Here are two great videos of talks by dolphin expert, Dr Denise Herzing on the subject of dolphin communication.
Experts have figured out that some dolphin species use distinct names for one another; they are identifiable, individual whistles sometimes known as signature whistles. Dolphins use their names to identify and call one another. Infant dolphins learn their names (individual whistles) from their mothers and keep them for life. Dolphins greet one another at sea by exchanging their names and seem to remember the names of other dolphins for decades. No other creature, besides humans, is believed to use given names for each other.
Sense of Self
The ability to recognise yourself in a mirror is often used by developmental psychologists as a measure of intelligence and self-awareness. Dolphins pass the mirror test with flying colours! This skill is rare. Besides humans, only bottlenose dolphins, chimpanzees, elephants and magpies have been shown to recognize themselves in a mirror. Human children start showing signs of self-recognition at about 12 months at the earliest and chimpanzees at two years old. Dolphins recognise themselves in a mirror even earlier, at only seven months old.
Dolphins will inspect themselves and look at parts of their bodies in the mirror that they can’t usually see - such as inside their own mouths. They also muck about, twirling and posing in unusual ways, examining their own movements in the mirror. These behaviours indicate self-awareness of a highly intelligent species.
Cooperative Feeding, Tool Use and Social Learning
Whales and dolphins use exceptionally clever methods to find and catch their prey, and these reveal great levels of cooperation, intelligence and social learning.
Bottlenose dolphins in Australia have developed quite a range of tools and methods to aid mealtimes. One group, known as the ‘spongers’ grab a sea-sponge and dive down to the seabed with it. Holding the sponges tightly in their mouths, they then poke them into the sandy seabed, disturbing fish in hiding. The fish emerge, the sponge is dropped, the meal is eaten, and the tool picked up for further foraging. The sponges protect the dolphins’ noses from scuffs, scrapes and stings, in the same way as we would protect our hands with gloves when gardening or clearing rubbish from a beach.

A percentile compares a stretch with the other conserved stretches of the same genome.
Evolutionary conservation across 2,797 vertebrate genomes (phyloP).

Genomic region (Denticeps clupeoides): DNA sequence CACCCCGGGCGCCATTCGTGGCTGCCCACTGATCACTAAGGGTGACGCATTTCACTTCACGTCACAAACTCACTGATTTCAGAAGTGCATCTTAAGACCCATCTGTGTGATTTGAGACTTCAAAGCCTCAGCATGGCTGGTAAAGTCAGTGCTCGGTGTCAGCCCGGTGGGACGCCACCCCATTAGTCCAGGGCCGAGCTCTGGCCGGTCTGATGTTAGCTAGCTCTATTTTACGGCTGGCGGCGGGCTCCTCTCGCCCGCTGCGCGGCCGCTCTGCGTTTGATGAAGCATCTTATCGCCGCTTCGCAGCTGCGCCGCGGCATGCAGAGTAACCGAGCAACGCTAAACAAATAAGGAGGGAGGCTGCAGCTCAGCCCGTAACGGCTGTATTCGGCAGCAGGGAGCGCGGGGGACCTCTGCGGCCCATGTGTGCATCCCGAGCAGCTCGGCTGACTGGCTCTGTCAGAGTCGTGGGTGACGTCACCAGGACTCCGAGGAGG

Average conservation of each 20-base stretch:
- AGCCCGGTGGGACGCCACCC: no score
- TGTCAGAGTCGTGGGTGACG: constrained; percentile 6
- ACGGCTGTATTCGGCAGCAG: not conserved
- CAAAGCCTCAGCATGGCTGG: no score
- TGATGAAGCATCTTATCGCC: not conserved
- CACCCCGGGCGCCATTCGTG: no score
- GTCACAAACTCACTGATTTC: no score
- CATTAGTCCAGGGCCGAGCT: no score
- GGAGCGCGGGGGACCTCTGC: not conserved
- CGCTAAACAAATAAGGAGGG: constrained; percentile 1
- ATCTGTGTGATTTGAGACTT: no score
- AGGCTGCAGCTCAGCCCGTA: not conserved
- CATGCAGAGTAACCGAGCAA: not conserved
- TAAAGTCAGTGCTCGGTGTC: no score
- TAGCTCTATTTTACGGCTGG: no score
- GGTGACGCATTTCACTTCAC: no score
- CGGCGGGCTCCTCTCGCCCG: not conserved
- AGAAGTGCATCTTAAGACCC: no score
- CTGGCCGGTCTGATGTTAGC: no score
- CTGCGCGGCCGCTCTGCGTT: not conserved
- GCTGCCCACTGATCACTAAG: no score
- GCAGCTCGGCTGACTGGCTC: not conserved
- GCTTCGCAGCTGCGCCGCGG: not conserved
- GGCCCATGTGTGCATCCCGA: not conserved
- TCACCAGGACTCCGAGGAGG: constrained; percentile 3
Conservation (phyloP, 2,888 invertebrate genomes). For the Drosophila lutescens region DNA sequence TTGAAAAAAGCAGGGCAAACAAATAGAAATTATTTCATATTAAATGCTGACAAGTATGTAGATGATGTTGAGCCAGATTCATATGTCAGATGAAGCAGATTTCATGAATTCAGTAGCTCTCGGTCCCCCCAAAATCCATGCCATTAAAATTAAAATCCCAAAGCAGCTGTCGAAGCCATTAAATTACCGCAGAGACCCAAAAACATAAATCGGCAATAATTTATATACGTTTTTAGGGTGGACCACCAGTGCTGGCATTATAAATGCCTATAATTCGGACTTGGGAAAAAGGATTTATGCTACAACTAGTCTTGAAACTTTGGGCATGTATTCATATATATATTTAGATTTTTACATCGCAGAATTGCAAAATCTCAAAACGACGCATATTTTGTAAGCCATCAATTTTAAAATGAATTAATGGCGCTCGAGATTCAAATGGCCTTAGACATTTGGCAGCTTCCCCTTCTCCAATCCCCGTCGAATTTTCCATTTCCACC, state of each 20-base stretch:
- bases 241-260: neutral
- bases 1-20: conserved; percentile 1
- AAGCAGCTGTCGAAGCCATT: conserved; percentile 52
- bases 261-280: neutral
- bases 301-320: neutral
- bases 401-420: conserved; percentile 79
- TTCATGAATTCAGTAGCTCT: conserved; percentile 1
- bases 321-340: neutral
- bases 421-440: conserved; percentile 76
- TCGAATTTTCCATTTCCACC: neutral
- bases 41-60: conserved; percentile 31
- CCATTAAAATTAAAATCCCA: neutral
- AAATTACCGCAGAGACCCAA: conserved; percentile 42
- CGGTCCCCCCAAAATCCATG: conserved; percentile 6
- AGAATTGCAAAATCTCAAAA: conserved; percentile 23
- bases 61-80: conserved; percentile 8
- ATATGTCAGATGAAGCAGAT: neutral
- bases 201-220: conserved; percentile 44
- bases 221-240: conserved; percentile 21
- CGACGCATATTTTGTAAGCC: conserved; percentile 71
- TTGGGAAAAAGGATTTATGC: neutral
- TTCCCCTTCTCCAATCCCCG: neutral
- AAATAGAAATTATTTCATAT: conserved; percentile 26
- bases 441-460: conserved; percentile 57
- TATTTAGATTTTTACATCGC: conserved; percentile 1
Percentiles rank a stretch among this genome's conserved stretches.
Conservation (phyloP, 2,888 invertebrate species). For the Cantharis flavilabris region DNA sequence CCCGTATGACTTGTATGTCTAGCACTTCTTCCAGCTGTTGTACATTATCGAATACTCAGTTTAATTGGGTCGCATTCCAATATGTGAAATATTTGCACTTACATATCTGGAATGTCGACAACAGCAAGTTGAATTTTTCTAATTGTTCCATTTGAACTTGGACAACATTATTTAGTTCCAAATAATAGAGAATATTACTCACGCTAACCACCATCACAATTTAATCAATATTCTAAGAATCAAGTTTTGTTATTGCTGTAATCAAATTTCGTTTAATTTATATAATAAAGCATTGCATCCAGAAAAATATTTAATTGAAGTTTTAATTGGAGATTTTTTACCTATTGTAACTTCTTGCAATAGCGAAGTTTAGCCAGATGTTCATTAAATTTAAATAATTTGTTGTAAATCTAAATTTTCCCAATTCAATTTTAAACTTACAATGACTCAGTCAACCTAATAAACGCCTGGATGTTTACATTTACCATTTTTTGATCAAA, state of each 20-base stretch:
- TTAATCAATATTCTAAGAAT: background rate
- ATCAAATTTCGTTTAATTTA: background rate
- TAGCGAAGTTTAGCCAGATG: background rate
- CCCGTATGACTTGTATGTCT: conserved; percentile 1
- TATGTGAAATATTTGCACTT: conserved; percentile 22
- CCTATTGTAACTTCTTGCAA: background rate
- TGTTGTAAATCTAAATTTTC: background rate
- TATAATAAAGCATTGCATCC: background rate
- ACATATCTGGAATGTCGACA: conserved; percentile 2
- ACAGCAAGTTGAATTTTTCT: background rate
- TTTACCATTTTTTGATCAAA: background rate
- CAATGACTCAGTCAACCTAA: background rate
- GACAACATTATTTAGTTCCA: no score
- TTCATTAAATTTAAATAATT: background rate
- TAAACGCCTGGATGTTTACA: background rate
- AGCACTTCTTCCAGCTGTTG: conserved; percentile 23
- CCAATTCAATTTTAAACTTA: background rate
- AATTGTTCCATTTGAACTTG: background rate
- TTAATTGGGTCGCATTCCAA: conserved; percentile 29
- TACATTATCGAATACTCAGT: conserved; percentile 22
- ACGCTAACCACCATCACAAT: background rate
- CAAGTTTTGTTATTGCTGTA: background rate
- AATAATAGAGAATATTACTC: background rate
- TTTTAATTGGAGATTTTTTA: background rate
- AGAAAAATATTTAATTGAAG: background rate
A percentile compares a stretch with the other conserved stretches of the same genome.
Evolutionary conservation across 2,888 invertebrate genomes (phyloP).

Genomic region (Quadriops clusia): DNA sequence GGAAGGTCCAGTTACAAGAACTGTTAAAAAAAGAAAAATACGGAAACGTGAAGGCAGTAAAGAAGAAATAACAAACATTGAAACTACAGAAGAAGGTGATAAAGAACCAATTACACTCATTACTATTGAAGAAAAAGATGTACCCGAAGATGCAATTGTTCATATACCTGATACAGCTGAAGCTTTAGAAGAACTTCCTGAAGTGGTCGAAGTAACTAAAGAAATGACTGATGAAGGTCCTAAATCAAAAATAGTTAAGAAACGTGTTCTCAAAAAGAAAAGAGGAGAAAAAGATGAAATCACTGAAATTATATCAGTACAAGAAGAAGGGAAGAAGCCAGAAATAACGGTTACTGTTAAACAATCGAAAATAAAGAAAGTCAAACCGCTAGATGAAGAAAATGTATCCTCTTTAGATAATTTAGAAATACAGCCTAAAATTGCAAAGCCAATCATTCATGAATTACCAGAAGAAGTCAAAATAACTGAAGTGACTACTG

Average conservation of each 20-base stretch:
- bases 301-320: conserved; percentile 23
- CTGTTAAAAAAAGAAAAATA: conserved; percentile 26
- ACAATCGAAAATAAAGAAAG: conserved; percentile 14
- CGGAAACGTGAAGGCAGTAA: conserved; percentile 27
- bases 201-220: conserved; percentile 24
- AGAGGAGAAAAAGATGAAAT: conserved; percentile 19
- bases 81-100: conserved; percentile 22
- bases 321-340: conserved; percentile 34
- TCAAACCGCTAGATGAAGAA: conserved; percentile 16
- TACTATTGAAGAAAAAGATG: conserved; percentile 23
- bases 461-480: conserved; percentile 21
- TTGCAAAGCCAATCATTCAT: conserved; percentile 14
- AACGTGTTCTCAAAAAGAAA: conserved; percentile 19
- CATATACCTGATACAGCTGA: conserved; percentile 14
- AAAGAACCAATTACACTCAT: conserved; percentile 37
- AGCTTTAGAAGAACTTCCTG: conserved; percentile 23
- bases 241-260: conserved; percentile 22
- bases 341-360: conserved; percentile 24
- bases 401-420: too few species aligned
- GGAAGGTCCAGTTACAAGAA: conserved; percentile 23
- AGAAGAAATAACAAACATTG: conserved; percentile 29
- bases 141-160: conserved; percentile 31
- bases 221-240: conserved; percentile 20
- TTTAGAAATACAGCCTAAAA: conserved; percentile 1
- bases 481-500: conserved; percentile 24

Other bottlenose dolphins living in Shark Bay, Australia, carry large conch shells in their mouths when fishing – it looks a bit like they are playing an instrument. The dolphin fills the shell and then visits the surface to shake it so that the seawater drains out, leaving small fish trapped in the bottom. One deft flick of his head and the dolphin has earned himself a tasty snack. The knowledge of these extraordinary and creative fishing methods is passed from dolphin to dolphin.
In the shallow waters of Florida Bay in the US, dolphins use their speed, which can exceed 20 miles an hour, to swim quick circles around schools of mullet fish, stirring up curtains of mud that force the fish to leap out of the water into the dolphins’ waiting mouths. Dusky dolphins off the coast of Patagonia herd schools of anchovies into neat spheres and then take turns gulping them down. In several locations including Brazil, India and Myanmar, dolphins have teamed up with fishermen and fished cooperatively together for generations. Shore-based fishermen wait for the dolphins to signal that they have rounded up fish before they cast their nets, the dolphins then easily catch disorientated fish that spill out around the nets.